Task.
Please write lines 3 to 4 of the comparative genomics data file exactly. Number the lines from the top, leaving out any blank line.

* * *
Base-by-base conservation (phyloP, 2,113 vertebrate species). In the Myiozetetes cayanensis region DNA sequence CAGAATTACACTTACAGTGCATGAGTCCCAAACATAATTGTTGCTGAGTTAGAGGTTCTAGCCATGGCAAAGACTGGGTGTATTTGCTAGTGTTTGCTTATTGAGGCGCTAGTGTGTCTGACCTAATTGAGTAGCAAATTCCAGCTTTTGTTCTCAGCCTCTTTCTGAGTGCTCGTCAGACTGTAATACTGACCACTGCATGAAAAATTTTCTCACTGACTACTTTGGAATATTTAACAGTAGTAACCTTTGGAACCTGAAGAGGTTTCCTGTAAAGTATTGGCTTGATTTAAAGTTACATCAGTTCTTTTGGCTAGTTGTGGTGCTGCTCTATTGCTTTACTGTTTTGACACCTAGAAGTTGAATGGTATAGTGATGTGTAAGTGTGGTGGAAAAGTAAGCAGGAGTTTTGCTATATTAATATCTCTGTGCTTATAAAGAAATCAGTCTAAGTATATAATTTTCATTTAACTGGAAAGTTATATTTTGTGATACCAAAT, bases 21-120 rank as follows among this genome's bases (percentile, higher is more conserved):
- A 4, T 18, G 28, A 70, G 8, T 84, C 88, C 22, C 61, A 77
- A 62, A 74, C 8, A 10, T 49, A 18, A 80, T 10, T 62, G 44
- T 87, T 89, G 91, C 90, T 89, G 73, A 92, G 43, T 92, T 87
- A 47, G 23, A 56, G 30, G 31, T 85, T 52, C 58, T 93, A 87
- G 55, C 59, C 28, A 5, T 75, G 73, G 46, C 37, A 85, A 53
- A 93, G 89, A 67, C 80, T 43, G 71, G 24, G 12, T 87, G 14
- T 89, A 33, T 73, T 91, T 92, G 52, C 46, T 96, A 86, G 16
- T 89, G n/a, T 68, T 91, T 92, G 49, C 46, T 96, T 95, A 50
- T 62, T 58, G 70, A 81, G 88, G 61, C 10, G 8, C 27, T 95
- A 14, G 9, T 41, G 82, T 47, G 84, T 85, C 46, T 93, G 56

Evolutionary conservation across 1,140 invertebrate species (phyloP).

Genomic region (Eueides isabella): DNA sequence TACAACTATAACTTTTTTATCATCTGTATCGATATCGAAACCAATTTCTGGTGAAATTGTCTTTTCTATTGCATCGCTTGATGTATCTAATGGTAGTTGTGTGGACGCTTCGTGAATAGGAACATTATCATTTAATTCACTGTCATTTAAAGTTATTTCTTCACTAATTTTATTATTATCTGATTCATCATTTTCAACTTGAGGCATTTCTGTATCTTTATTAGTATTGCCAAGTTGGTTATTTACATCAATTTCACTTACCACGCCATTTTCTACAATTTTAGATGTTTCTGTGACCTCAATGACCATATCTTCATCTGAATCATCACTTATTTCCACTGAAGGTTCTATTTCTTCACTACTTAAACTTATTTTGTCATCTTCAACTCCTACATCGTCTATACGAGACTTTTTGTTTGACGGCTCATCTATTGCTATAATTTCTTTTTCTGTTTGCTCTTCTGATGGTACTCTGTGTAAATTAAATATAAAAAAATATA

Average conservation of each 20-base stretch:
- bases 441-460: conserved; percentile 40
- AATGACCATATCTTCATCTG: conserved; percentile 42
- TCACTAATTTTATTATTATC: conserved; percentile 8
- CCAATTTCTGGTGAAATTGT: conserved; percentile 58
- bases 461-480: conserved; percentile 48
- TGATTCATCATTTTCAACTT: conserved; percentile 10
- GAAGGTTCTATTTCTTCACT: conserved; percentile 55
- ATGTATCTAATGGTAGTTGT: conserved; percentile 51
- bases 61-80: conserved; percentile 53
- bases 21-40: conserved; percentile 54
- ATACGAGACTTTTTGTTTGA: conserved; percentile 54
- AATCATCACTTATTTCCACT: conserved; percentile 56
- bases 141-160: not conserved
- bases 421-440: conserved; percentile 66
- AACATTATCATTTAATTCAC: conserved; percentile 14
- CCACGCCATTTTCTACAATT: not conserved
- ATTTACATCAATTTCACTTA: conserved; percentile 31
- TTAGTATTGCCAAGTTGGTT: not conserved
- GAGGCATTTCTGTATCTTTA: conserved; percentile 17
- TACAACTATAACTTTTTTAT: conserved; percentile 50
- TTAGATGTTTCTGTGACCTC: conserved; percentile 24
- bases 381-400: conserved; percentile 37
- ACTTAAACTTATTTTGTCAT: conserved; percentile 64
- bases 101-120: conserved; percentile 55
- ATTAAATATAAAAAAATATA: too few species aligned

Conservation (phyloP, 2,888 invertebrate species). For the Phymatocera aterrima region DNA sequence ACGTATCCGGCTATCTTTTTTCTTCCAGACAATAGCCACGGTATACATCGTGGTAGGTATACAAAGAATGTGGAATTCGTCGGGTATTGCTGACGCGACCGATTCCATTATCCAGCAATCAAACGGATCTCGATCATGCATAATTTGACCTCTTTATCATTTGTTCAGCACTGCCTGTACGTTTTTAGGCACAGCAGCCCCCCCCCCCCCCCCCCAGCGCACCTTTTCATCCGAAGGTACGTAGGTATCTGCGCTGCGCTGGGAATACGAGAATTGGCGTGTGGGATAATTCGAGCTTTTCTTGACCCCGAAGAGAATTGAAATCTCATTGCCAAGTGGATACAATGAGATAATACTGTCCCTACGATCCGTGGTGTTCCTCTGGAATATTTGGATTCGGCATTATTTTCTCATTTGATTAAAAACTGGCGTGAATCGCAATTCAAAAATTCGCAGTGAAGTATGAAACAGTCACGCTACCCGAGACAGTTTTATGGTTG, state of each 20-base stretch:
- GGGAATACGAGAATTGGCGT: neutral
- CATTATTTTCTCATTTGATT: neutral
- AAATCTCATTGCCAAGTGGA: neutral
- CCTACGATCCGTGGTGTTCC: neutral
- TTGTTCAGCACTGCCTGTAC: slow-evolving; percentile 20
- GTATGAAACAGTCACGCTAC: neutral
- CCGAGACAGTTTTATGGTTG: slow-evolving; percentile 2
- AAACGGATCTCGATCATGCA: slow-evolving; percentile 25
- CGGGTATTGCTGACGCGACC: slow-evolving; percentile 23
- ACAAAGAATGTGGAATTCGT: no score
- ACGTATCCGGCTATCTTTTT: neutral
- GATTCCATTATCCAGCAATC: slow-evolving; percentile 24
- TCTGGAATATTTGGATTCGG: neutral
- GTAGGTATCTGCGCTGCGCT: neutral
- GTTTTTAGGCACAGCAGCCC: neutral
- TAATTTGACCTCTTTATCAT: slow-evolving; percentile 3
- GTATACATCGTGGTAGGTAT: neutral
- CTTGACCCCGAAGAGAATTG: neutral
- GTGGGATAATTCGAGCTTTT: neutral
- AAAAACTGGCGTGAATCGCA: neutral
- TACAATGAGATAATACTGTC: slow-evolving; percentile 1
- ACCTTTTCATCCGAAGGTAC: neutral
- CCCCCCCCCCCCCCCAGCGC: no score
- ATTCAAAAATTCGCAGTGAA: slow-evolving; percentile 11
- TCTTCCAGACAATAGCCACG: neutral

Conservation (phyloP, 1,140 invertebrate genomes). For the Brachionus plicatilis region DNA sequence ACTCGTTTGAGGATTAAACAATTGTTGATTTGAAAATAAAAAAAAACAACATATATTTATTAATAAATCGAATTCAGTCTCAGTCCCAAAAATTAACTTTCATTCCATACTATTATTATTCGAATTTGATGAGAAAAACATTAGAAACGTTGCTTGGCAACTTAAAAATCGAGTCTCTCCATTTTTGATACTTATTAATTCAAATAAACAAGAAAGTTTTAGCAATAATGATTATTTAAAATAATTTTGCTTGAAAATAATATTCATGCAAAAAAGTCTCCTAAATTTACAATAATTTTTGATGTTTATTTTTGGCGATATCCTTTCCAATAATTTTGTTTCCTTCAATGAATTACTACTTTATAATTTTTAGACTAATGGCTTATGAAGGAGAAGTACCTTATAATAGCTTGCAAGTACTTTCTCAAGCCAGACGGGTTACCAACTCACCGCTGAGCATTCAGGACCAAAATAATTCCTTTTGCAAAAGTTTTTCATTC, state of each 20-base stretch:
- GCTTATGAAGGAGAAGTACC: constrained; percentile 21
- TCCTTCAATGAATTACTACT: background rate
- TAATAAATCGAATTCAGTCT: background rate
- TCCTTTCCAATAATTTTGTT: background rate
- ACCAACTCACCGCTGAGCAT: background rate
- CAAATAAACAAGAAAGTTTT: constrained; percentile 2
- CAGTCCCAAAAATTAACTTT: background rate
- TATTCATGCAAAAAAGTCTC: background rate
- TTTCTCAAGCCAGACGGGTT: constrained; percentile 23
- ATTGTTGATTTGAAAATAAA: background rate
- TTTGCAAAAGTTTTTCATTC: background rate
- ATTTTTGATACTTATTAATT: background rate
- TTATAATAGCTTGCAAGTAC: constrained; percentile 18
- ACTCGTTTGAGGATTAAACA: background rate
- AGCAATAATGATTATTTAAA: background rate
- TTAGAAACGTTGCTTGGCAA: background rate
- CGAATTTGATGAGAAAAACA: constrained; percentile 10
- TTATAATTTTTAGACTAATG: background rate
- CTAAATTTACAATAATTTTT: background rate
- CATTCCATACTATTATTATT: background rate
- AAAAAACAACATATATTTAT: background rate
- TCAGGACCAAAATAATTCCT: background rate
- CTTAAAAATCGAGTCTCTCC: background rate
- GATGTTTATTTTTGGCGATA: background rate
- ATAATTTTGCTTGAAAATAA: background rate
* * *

- A 62, A 74, C 8, A 10, T 49, A 18, A 80, T 10, T 62, G 44
- T 87, T 89, G 91, C 90, T 89, G 73, A 92, G 43, T 92, T 87